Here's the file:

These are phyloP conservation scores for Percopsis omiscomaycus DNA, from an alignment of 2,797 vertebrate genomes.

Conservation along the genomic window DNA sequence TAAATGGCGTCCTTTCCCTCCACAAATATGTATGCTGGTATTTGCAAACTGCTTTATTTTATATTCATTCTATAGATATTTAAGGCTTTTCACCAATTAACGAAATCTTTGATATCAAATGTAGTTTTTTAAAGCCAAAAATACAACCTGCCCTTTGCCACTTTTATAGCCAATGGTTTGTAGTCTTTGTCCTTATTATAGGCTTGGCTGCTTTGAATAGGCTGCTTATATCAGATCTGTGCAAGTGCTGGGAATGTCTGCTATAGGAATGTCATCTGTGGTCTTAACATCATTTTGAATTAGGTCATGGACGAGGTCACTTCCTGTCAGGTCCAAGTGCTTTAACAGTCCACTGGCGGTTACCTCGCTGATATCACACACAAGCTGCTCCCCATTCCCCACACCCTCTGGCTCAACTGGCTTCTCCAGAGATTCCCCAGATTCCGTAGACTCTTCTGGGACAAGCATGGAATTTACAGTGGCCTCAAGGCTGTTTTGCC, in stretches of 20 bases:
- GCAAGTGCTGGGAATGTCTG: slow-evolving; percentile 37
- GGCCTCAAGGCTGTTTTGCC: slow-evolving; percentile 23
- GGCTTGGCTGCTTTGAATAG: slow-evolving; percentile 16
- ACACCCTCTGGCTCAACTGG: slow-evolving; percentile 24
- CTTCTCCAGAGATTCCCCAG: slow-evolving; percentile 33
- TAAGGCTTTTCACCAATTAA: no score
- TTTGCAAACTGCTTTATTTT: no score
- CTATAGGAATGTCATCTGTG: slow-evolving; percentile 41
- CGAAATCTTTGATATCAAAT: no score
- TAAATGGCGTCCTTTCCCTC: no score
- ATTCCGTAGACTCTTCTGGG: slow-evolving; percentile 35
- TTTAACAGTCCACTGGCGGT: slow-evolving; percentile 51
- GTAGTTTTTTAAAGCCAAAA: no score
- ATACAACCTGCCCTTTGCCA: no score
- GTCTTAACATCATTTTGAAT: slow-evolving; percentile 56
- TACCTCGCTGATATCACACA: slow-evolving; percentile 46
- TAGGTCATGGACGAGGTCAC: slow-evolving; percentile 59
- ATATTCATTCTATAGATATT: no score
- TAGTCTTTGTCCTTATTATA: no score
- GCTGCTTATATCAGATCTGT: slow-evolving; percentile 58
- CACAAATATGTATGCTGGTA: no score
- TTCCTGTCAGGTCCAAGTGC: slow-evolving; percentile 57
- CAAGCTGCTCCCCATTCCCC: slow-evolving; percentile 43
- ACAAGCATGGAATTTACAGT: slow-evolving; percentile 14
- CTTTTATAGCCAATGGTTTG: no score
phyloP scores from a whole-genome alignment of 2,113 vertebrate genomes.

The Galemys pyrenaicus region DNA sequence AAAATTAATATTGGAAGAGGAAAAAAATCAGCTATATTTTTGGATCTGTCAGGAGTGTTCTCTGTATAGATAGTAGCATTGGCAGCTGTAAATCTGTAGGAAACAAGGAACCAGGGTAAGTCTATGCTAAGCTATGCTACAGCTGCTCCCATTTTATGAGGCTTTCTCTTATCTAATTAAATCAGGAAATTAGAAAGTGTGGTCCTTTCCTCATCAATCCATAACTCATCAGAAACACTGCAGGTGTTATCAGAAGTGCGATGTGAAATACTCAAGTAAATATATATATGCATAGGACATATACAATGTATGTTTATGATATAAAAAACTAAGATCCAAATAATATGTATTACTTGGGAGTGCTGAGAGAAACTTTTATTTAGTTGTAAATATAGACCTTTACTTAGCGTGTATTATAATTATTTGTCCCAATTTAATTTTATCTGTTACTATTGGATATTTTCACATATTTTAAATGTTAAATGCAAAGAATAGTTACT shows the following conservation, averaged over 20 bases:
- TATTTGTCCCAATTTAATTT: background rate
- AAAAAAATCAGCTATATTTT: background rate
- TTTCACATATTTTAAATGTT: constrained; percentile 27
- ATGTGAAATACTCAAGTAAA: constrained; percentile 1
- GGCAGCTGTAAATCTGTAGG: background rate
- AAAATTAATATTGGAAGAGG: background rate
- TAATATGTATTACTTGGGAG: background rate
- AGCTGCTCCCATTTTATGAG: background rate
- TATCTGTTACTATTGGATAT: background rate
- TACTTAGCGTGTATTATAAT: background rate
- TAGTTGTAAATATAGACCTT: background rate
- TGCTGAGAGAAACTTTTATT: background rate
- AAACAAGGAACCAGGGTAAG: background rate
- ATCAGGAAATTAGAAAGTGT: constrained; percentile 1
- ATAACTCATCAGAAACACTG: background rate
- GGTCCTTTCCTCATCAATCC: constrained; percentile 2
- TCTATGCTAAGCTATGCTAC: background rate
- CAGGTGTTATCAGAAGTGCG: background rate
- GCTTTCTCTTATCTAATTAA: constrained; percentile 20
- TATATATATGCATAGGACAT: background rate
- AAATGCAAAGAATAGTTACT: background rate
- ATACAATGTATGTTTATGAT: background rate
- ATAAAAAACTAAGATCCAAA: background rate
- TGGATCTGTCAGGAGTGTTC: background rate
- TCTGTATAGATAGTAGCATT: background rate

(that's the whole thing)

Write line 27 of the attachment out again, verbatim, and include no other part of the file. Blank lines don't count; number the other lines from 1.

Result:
- CTTTTATAGCCAATGGTTTG: no score